Scott Berrie, 38, considers himself a part of the Investor Class but is far more concerned about social justice and foreign policy than tax cuts and investment incentives. "The Ownership Society is a nice concept, but it's not as important as raising the welfare of the general population," says the CEO of Scojo Vision LLC, a New York eyeglass wholesaler.
Berrie and his wife have two young children, with a third on the way. They own a Manhattan co-op, municipal bonds, Treasury bills, investments in private equity companies, and a 401(k). And like most urban professional investors, they tilt Democratic. Berrie recites a litany of grievances about Bush, from foreign policy bravado to fiscal irresponsibility. "He's stubborn, inarticulate, and doesn't inspire me in the least," he says. "I don't think most Republicans are pawns of wealthy corporate interests, but I believe Bush is."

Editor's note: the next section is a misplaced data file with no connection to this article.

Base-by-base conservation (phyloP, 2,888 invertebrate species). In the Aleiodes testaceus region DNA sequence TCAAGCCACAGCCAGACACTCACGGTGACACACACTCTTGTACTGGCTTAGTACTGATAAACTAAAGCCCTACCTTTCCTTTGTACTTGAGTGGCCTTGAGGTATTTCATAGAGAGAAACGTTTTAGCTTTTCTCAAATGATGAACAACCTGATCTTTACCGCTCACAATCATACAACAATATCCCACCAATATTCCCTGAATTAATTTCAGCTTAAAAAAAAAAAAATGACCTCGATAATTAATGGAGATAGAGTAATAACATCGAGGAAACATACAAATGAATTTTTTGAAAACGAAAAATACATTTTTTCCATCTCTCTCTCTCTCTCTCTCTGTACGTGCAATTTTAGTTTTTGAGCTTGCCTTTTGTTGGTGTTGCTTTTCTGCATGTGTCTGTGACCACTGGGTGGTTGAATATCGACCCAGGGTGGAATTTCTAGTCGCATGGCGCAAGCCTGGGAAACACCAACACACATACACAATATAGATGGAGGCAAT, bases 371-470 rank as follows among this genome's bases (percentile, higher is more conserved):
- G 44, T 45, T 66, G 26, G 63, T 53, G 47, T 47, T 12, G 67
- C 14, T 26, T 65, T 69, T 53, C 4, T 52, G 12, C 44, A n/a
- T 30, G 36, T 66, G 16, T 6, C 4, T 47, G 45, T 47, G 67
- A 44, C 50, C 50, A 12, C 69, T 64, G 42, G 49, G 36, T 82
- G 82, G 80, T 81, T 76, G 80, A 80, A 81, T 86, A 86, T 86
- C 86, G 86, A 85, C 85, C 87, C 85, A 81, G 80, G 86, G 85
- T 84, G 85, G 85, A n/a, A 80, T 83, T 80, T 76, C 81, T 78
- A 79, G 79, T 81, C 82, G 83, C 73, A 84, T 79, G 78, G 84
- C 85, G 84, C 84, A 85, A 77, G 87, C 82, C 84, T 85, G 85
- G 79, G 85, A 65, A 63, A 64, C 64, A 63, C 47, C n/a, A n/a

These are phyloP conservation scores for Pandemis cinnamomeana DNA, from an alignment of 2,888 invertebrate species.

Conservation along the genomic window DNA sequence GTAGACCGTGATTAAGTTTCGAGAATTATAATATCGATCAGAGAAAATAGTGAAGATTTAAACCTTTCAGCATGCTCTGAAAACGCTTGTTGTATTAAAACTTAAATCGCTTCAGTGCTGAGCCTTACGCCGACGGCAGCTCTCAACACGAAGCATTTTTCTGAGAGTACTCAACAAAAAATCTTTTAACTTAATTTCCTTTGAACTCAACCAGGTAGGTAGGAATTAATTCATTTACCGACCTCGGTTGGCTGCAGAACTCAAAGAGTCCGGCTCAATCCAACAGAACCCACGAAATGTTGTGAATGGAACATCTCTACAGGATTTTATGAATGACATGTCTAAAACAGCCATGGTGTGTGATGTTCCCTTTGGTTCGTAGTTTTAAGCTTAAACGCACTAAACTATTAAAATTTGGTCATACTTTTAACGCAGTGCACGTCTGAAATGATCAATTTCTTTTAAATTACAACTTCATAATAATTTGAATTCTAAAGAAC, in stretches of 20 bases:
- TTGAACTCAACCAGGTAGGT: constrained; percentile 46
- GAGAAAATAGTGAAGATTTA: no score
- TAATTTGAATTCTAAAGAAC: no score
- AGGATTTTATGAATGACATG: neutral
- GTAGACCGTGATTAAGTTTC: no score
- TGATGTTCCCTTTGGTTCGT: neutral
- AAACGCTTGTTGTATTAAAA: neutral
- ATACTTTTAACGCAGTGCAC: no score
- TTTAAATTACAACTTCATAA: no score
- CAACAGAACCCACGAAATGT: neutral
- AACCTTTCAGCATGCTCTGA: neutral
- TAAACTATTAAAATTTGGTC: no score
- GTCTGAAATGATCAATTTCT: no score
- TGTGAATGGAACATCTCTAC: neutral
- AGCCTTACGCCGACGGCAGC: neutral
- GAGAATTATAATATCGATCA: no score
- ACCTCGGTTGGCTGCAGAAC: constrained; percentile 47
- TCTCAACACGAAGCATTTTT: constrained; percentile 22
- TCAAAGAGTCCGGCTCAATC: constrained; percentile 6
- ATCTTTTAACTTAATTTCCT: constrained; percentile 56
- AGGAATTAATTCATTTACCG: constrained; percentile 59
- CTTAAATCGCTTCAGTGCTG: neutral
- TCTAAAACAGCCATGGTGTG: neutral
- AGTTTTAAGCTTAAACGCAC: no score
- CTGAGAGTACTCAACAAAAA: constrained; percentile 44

A particular sore subject is Bush's conservative social agenda. "Stem cell research is a big issue for me. My father died of complications as a result of diabetes," he explains. "I hate to see it hamstrung by the President's pandering to right-wing groups."
Berrie sees Bush-style unilateralism as a tax on U.S. business and a drain on the Treasury. Kerry, he believes, would repair relations with key trading partners. "I'm not a big fan of the EU or France," says Berrie. "Part of me says we don't need them, but the truth is we do. We live in a global economy. The President has to bring people together, not pull them apart."